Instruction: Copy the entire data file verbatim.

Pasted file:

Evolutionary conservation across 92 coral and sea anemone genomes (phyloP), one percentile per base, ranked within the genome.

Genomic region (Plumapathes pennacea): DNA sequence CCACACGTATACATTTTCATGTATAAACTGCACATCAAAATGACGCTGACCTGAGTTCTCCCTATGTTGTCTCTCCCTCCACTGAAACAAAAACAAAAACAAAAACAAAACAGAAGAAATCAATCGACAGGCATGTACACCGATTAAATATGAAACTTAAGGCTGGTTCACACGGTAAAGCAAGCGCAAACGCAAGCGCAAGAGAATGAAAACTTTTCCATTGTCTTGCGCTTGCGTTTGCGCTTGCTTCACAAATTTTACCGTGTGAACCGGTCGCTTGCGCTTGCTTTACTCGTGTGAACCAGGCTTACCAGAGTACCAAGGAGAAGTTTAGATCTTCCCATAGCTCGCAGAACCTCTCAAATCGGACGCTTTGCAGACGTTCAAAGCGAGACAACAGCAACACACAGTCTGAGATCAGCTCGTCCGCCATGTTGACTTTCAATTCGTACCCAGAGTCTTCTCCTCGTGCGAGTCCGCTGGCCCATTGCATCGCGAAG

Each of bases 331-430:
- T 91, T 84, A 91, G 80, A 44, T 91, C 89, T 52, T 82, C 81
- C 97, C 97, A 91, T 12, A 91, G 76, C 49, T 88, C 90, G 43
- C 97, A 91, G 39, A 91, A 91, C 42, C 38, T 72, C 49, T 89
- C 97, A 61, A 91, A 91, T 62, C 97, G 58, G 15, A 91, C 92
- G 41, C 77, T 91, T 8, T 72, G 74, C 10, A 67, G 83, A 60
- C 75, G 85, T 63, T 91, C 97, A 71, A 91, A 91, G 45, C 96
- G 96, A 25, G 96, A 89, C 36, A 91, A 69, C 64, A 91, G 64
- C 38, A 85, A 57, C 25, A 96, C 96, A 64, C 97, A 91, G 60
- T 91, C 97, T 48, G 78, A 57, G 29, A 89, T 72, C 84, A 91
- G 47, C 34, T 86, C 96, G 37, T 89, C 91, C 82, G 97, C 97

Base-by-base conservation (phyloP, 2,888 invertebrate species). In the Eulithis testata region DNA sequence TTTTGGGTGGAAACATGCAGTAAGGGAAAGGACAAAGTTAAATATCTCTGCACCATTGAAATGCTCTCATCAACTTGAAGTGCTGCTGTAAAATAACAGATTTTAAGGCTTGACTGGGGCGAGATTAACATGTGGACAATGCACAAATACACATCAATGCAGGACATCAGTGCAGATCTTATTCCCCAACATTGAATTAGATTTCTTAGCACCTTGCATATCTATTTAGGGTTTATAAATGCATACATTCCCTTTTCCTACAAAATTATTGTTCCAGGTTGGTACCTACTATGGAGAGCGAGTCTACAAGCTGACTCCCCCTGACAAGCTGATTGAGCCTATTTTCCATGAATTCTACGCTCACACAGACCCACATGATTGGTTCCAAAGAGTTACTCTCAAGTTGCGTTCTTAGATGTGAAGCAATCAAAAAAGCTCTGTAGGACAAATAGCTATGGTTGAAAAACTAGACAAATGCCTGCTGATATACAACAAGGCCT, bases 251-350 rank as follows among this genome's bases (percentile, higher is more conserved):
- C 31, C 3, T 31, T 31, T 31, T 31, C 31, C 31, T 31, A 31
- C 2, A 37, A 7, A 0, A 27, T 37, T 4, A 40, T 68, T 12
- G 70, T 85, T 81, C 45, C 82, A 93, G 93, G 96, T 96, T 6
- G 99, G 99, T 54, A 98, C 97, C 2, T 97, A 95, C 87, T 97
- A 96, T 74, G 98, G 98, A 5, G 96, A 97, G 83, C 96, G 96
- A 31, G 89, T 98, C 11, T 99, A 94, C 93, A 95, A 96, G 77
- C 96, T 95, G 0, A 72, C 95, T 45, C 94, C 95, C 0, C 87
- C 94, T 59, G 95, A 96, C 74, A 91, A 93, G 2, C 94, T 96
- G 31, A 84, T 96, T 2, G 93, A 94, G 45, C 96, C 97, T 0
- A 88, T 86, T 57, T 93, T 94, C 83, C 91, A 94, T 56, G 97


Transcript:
Evolutionary conservation across 92 coral and sea anemone genomes (phyloP), one percentile per base, ranked within the genome.

Genomic region (Plumapathes pennacea): DNA sequence CCACACGTATACATTTTCATGTATAAACTGCACATCAAAATGACGCTGACCTGAGTTCTCCCTATGTTGTCTCTCCCTCCACTGAAACAAAAACAAAAACAAAAACAAAACAGAAGAAATCAATCGACAGGCATGTACACCGATTAAATATGAAACTTAAGGCTGGTTCACACGGTAAAGCAAGCGCAAACGCAAGCGCAAGAGAATGAAAACTTTTCCATTGTCTTGCGCTTGCGTTTGCGCTTGCTTCACAAATTTTACCGTGTGAACCGGTCGCTTGCGCTTGCTTTACTCGTGTGAACCAGGCTTACCAGAGTACCAAGGAGAAGTTTAGATCTTCCCATAGCTCGCAGAACCTCTCAAATCGGACGCTTTGCAGACGTTCAAAGCGAGACAACAGCAACACACAGTCTGAGATCAGCTCGTCCGCCATGTTGACTTTCAATTCGTACCCAGAGTCTTCTCCTCGTGCGAGTCCGCTGGCCCATTGCATCGCGAAG

Each of bases 331-430:
- T 91, T 84, A 91, G 80, A 44, T 91, C 89, T 52, T 82, C 81
- C 97, C 97, A 91, T 12, A 91, G 76, C 49, T 88, C 90, G 43
- C 97, A 91, G 39, A 91, A 91, C 42, C 38, T 72, C 49, T 89
- C 97, A 61, A 91, A 91, T 62, C 97, G 58, G 15, A 91, C 92
- G 41, C 77, T 91, T 8, T 72, G 74, C 10, A 67, G 83, A 60
- C 75, G 85, T 63, T 91, C 97, A 71, A 91, A 91, G 45, C 96
- G 96, A 25, G 96, A 89, C 36, A 91, A 69, C 64, A 91, G 64
- C 38, A 85, A 57, C 25, A 96, C 96, A 64, C 97, A 91, G 60
- T 91, C 97, T 48, G 78, A 57, G 29, A 89, T 72, C 84, A 91
- G 47, C 34, T 86, C 96, G 37, T 89, C 91, C 82, G 97, C 97

Base-by-base conservation (phyloP, 2,888 invertebrate species). In the Eulithis testata region DNA sequence TTTTGGGTGGAAACATGCAGTAAGGGAAAGGACAAAGTTAAATATCTCTGCACCATTGAAATGCTCTCATCAACTTGAAGTGCTGCTGTAAAATAACAGATTTTAAGGCTTGACTGGGGCGAGATTAACATGTGGACAATGCACAAATACACATCAATGCAGGACATCAGTGCAGATCTTATTCCCCAACATTGAATTAGATTTCTTAGCACCTTGCATATCTATTTAGGGTTTATAAATGCATACATTCCCTTTTCCTACAAAATTATTGTTCCAGGTTGGTACCTACTATGGAGAGCGAGTCTACAAGCTGACTCCCCCTGACAAGCTGATTGAGCCTATTTTCCATGAATTCTACGCTCACACAGACCCACATGATTGGTTCCAAAGAGTTACTCTCAAGTTGCGTTCTTAGATGTGAAGCAATCAAAAAAGCTCTGTAGGACAAATAGCTATGGTTGAAAAACTAGACAAATGCCTGCTGATATACAACAAGGCCT, bases 251-350 rank as follows among this genome's bases (percentile, higher is more conserved):
- C 31, C 3, T 31, T 31, T 31, T 31, C 31, C 31, T 31, A 31
- C 2, A 37, A 7, A 0, A 27, T 37, T 4, A 40, T 68, T 12
- G 70, T 85, T 81, C 45, C 82, A 93, G 93, G 96, T 96, T 6
- G 99, G 99, T 54, A 98, C 97, C 2, T 97, A 95, C 87, T 97
- A 96, T 74, G 98, G 98, A 5, G 96, A 97, G 83, C 96, G 96
- A 31, G 89, T 98, C 11, T 99, A 94, C 93, A 95, A 96, G 77
- C 96, T 95, G 0, A 72, C 95, T 45, C 94, C 95, C 0, C 87
- C 94, T 59, G 95, A 96, C 74, A 91, A 93, G 2, C 94, T 96
- G 31, A 84, T 96, T 2, G 93, A 94, G 45, C 96, C 97, T 0
- A 88, T 86, T 57, T 93, T 94, C 83, C 91, A 94, T 56, G 97